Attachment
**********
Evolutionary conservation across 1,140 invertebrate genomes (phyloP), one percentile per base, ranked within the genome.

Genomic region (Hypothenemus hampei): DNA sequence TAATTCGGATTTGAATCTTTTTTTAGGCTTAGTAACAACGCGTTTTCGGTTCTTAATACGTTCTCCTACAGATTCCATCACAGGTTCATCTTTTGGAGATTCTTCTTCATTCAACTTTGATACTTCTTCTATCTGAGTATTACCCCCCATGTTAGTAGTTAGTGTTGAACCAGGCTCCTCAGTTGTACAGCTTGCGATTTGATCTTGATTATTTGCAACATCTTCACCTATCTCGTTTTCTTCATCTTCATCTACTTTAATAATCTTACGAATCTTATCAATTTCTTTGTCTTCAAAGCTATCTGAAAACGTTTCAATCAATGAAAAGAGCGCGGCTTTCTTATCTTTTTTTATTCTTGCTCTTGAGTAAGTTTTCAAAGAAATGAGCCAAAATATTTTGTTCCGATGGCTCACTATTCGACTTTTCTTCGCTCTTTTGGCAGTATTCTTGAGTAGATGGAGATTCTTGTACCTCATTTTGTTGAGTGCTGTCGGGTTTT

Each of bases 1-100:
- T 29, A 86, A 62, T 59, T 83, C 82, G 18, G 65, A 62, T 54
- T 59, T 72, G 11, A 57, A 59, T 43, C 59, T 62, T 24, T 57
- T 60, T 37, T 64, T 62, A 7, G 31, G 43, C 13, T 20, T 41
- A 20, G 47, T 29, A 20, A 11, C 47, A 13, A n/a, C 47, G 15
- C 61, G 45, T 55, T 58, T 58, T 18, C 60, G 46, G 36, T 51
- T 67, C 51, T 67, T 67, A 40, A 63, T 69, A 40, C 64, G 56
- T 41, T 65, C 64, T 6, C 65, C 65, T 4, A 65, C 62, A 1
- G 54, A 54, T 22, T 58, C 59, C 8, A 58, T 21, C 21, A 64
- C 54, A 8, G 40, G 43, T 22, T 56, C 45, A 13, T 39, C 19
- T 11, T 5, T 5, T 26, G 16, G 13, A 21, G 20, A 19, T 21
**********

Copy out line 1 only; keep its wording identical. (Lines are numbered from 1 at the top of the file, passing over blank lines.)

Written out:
Evolutionary conservation across 1,140 invertebrate genomes (phyloP), one percentile per base, ranked within the genome.